Having written a four-part series on Francis Ayala’s Darwin’s Gift to Science and Religion, I was already in strong disagreement over what Ayala called a “gift” to religion in Darwinism. Now I’m reading his monograph for the AAAS, “The Difference of Being Human,” and have found even more reason to disagree with him on this. The core of his argument is
(1) that the capacity for ethics is a necessary attribute of human nature, and (2) that moral norms are products of cultural evolution, not biological evolution.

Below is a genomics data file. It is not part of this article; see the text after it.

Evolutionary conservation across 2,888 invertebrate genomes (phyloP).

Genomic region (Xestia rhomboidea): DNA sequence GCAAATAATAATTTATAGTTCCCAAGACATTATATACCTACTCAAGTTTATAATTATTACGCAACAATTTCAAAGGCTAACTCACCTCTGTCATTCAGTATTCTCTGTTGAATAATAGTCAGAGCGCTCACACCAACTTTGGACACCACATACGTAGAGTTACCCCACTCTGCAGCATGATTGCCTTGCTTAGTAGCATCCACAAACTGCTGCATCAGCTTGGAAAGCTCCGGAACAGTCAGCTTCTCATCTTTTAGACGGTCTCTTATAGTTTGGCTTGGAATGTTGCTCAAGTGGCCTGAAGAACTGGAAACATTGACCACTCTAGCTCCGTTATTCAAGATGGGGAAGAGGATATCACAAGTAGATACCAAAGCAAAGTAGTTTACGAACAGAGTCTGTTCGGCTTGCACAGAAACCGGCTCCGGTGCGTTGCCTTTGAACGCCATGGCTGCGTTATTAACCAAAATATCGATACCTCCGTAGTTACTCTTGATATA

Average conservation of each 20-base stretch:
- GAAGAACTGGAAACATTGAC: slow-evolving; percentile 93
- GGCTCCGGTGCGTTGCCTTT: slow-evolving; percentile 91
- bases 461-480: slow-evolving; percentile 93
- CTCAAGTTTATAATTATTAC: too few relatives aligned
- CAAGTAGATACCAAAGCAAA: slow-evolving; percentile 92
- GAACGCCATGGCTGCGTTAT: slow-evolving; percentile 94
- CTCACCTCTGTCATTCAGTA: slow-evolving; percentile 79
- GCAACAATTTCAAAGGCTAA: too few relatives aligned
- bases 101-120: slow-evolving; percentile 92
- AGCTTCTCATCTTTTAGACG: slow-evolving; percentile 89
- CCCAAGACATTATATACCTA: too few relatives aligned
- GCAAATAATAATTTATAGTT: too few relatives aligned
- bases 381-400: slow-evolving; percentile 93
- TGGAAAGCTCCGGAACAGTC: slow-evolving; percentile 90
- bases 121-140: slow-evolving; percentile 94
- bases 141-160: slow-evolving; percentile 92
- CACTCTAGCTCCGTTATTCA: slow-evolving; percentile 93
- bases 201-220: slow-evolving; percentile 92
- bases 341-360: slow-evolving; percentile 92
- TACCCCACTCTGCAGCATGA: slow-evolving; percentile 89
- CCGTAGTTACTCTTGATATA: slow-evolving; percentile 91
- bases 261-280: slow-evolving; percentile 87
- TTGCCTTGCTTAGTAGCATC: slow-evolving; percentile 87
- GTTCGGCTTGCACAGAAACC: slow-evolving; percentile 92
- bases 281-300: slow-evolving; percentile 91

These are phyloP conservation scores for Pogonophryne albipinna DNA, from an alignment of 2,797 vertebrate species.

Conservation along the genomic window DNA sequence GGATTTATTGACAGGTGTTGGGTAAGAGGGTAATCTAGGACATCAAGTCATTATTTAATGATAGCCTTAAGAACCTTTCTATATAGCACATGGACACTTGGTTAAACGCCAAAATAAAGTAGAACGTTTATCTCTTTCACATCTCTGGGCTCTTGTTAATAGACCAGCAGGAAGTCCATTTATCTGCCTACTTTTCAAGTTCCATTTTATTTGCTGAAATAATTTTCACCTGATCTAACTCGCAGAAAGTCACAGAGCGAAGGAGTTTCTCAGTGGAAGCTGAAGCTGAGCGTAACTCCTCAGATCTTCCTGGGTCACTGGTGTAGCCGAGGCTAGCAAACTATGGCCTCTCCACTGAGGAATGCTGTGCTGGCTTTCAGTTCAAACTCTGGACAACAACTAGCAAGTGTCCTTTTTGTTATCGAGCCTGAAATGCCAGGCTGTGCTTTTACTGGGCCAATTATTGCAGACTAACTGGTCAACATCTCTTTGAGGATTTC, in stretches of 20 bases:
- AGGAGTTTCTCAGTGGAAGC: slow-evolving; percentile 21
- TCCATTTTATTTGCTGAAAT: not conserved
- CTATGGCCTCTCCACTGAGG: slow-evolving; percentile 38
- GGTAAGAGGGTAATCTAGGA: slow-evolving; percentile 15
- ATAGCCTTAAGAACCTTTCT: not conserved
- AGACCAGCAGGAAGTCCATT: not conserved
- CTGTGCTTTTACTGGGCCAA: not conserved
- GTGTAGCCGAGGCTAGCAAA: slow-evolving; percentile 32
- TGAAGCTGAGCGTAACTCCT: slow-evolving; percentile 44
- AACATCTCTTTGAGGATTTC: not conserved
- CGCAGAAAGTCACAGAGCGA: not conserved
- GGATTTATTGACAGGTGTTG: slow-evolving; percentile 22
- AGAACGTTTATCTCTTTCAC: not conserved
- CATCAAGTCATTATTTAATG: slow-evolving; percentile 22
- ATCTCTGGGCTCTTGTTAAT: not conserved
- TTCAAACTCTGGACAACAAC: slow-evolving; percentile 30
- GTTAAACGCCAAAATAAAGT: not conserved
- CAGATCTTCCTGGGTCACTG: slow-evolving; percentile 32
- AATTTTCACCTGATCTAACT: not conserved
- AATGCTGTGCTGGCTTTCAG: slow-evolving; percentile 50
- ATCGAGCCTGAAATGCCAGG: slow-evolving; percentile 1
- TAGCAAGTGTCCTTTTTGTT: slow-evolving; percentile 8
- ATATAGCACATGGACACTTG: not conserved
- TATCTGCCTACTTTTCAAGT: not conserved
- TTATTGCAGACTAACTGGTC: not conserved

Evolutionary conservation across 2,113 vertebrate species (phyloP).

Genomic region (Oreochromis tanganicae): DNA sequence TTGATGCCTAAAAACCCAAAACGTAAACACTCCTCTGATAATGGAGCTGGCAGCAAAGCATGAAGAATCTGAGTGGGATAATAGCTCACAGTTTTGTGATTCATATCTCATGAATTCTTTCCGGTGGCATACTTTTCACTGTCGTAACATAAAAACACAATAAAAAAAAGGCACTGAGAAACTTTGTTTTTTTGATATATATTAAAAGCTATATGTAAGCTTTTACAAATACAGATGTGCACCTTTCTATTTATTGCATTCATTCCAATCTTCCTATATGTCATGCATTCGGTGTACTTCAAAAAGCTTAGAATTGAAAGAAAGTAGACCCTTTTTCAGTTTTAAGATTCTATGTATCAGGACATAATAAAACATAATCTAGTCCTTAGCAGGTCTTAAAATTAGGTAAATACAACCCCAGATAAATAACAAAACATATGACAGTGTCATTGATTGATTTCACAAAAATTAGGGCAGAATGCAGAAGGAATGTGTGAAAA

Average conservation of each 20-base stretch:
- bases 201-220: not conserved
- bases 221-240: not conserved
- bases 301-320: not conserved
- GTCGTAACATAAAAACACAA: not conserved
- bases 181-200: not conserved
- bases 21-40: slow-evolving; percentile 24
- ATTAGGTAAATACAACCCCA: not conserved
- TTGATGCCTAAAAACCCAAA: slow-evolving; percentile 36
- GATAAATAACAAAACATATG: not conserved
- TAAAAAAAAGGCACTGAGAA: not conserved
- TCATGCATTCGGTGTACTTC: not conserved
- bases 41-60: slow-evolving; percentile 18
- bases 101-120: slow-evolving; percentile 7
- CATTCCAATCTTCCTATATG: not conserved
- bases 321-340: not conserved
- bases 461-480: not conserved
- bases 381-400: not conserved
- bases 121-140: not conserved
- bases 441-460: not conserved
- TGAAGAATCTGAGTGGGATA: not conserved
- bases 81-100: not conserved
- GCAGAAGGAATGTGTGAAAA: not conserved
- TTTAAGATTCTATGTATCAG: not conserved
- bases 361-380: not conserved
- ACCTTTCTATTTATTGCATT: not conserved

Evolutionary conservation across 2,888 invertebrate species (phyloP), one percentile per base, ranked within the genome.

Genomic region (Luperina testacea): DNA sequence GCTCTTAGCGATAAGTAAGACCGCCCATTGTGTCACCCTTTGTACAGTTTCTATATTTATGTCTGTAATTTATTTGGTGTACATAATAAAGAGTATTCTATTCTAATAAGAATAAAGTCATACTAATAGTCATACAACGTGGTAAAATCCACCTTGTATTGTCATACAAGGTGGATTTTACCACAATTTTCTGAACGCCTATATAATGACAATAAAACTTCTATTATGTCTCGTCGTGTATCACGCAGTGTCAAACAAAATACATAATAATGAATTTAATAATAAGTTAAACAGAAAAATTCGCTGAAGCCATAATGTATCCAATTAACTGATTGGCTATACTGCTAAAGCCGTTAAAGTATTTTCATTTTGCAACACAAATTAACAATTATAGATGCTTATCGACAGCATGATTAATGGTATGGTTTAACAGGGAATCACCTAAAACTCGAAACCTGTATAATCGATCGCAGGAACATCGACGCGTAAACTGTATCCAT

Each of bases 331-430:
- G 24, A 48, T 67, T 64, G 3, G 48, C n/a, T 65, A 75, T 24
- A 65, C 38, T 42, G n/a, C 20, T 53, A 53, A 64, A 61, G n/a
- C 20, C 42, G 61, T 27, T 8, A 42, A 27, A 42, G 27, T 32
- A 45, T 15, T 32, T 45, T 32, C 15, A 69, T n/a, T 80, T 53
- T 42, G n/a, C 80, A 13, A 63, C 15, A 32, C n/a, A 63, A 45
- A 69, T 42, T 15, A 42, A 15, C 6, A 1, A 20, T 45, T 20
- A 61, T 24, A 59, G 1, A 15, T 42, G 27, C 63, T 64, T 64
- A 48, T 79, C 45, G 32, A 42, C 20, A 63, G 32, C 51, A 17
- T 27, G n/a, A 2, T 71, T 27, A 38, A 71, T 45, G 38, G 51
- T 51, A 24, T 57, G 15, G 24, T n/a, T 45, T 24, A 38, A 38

I thought Biblical religion taught that moral norms flow from the character of God. Cultural evolution is no more friendly to Biblical religion than biological evolution; either way it contradicts what God has revealed about himself.
As far as I can remember (the book is back at the library now) Ayala did not mention this contingent, non-God-centered view of ethics in his book. Could that be because this is quite obviously not a gift to religion?